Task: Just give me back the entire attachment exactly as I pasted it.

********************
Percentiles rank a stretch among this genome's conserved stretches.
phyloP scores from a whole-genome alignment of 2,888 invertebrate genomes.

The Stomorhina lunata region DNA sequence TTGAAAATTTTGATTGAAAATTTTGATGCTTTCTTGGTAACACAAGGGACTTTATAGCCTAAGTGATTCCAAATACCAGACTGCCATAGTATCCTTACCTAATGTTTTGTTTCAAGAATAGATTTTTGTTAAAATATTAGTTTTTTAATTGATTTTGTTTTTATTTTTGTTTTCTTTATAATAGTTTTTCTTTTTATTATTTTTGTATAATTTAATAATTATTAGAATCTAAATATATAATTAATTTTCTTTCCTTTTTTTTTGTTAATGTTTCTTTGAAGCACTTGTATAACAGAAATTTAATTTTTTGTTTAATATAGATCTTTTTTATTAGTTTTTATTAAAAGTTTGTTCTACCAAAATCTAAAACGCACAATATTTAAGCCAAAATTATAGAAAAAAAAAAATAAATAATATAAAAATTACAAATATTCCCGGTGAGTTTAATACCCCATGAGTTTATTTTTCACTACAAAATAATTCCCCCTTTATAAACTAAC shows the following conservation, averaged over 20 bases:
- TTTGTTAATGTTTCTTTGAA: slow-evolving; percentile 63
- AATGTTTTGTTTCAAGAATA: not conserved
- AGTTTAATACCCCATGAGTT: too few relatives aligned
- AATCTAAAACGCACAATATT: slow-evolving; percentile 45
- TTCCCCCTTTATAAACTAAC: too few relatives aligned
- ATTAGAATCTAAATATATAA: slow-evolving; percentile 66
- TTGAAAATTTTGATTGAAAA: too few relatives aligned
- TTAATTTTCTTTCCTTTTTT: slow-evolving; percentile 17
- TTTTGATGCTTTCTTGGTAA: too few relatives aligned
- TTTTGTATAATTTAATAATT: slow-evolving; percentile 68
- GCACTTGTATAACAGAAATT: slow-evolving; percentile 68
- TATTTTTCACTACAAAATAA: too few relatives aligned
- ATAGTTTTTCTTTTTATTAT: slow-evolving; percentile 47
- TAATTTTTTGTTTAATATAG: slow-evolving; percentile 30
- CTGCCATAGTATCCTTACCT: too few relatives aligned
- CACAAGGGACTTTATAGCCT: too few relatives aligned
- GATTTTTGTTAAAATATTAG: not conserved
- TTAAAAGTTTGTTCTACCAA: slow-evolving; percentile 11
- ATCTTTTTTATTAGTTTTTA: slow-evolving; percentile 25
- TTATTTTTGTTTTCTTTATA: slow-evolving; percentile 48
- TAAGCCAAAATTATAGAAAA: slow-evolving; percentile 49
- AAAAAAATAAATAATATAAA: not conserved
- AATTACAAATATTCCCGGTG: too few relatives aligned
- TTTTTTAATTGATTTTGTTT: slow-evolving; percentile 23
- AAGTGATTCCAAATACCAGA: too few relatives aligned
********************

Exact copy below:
Percentiles rank a stretch among this genome's conserved stretches.
phyloP scores from a whole-genome alignment of 2,888 invertebrate genomes.

The Stomorhina lunata region DNA sequence TTGAAAATTTTGATTGAAAATTTTGATGCTTTCTTGGTAACACAAGGGACTTTATAGCCTAAGTGATTCCAAATACCAGACTGCCATAGTATCCTTACCTAATGTTTTGTTTCAAGAATAGATTTTTGTTAAAATATTAGTTTTTTAATTGATTTTGTTTTTATTTTTGTTTTCTTTATAATAGTTTTTCTTTTTATTATTTTTGTATAATTTAATAATTATTAGAATCTAAATATATAATTAATTTTCTTTCCTTTTTTTTTGTTAATGTTTCTTTGAAGCACTTGTATAACAGAAATTTAATTTTTTGTTTAATATAGATCTTTTTTATTAGTTTTTATTAAAAGTTTGTTCTACCAAAATCTAAAACGCACAATATTTAAGCCAAAATTATAGAAAAAAAAAAATAAATAATATAAAAATTACAAATATTCCCGGTGAGTTTAATACCCCATGAGTTTATTTTTCACTACAAAATAATTCCCCCTTTATAAACTAAC shows the following conservation, averaged over 20 bases:
- TTTGTTAATGTTTCTTTGAA: slow-evolving; percentile 63
- AATGTTTTGTTTCAAGAATA: not conserved
- AGTTTAATACCCCATGAGTT: too few relatives aligned
- AATCTAAAACGCACAATATT: slow-evolving; percentile 45
- TTCCCCCTTTATAAACTAAC: too few relatives aligned
- ATTAGAATCTAAATATATAA: slow-evolving; percentile 66
- TTGAAAATTTTGATTGAAAA: too few relatives aligned
- TTAATTTTCTTTCCTTTTTT: slow-evolving; percentile 17
- TTTTGATGCTTTCTTGGTAA: too few relatives aligned
- TTTTGTATAATTTAATAATT: slow-evolving; percentile 68
- GCACTTGTATAACAGAAATT: slow-evolving; percentile 68
- TATTTTTCACTACAAAATAA: too few relatives aligned
- ATAGTTTTTCTTTTTATTAT: slow-evolving; percentile 47
- TAATTTTTTGTTTAATATAG: slow-evolving; percentile 30
- CTGCCATAGTATCCTTACCT: too few relatives aligned
- CACAAGGGACTTTATAGCCT: too few relatives aligned
- GATTTTTGTTAAAATATTAG: not conserved
- TTAAAAGTTTGTTCTACCAA: slow-evolving; percentile 11
- ATCTTTTTTATTAGTTTTTA: slow-evolving; percentile 25
- TTATTTTTGTTTTCTTTATA: slow-evolving; percentile 48
- TAAGCCAAAATTATAGAAAA: slow-evolving; percentile 49
- AAAAAAATAAATAATATAAA: not conserved
- AATTACAAATATTCCCGGTG: too few relatives aligned
- TTTTTTAATTGATTTTGTTT: slow-evolving; percentile 23
- AAGTGATTCCAAATACCAGA: too few relatives aligned